Thomas Mitchell as the Kid, and Richard Barthelmess as Bat
Bat himself suffers burns -- but the Kid's neck is broken. He is dying. There follows a  wrenching scene, movingly played by Grant and the great Thomas Mitchell. It is wrenching because it's unsentimental -- the Kid simply asks to be left alone to die, which they all know will not take long. He also makes a point of praising Bat's actions. They say their goodbyes, and leave him alone. Geoff silently leaves the room and lingers for a moment outside, smoking in the rain, knowing he'll never see his friend again. Grant brilliantly shows both the depth of his pain, and the impossibility of his ever sharing it with anyone. He's not that kind of man.

The next scene is in the bar, where the denizens of the station are sadly gathered, to the accompaniment of a wistful Spanish song. Bat, his hands bandaged, comes in with Judy. The Kid had asked Geoff to buy him a drink. One by one, to Bat's carefully concealed surprise, the other pilots gather to help him light a cigarette and assist him with his glass.

This scene is why Hawks wanted Barthelmess for this role, and why he took it. The dialog is commonplace; the pilots' reconciliation with their outcast comrade is unspoken. But it's perfectly plain. And his half-disbelieving joy is also wordless -- everything is summed up in a look. It's a look so rich in meaning, so deep, so intense, that only a great actor could produce it.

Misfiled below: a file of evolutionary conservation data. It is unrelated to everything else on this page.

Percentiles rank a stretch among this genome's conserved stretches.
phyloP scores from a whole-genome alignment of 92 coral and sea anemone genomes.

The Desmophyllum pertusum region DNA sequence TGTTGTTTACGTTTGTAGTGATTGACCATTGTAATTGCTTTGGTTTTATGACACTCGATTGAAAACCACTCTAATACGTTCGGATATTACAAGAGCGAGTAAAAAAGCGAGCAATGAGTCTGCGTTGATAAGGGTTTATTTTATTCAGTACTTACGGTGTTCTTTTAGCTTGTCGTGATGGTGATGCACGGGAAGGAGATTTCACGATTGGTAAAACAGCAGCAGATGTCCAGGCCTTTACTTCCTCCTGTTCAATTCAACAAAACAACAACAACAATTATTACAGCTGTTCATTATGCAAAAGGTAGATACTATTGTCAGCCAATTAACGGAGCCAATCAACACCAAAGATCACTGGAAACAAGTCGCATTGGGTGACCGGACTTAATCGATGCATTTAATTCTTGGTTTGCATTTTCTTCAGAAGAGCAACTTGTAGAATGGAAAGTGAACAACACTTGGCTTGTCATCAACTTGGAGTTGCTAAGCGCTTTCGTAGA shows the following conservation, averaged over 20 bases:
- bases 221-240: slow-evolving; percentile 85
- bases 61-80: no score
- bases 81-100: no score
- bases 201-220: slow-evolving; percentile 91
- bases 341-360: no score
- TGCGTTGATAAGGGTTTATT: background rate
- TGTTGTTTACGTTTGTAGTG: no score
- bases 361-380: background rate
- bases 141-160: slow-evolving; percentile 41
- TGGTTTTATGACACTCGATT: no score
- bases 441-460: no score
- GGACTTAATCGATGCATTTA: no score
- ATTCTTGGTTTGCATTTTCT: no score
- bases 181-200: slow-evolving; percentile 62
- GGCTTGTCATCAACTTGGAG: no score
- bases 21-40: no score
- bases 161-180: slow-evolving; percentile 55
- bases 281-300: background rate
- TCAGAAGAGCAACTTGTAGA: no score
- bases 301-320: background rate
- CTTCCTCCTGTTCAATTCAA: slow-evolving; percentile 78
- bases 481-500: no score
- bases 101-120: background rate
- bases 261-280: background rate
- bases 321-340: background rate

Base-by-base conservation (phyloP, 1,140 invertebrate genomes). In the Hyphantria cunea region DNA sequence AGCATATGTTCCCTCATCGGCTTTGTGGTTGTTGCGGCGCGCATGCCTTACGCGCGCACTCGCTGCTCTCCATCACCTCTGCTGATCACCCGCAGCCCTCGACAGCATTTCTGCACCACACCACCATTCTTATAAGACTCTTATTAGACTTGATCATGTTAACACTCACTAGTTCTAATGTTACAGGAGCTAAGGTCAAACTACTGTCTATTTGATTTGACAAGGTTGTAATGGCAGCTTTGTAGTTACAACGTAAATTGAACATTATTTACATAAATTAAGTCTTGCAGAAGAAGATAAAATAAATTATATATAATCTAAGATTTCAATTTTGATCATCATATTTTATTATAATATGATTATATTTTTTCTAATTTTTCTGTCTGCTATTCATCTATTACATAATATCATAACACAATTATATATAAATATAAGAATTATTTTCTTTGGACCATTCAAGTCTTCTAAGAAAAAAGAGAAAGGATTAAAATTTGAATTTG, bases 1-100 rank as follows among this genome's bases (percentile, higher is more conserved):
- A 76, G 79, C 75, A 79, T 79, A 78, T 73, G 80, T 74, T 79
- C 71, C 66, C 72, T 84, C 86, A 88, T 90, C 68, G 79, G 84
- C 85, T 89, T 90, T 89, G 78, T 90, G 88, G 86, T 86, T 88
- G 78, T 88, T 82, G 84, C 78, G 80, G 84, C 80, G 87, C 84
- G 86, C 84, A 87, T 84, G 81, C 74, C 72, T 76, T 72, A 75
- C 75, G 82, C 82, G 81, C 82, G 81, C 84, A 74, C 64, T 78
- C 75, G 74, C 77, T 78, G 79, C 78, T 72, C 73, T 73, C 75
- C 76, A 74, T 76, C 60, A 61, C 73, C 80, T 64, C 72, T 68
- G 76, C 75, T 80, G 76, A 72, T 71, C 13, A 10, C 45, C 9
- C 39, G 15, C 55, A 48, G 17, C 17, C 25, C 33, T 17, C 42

Cary Grant, Allyn Joslyn, John Carroll, Richard Barthelmess, Jean Arthur, and Rita Hayworth*

As with most Hawks film, the men's love story is almost more important than the male/female love story. So the end of this movie has three satisfying conclusions -- Bat and his comrades, Geoff and Bonnie, and Bat and Judy.

Most of the reviews for this film were extremely positive upon its release (and it has only grown in stature since then). It turned into a smash hit. Barthelmess also received excellent personal notices, with some reviewers reporting that his first entrance won a round of applause in packed theaters. This must have been extremely encouraging. His next picture would be a classic courtroom/crime drama, and a new departure for hin -- a bad guy. (See: The Man Who Talked Too Much)

* ADDENDUM TO ONLY ANGELS HAVE WINGS: One more observation about the depth of this film. In the photo above, showing the outcast Bat being taken back into the fold -- look at the other actors in the background, John Carroll and Allyn Joslyn.  These are the other pilots, and they know how great the boon they're granting Bat is. They know how happy he is, at last. And they know he'll never mention it or show it again. This is what I mean by depth; you could easily miss this on first viewing.

No comments:

Post a Comment

(Feel free to add your comments!)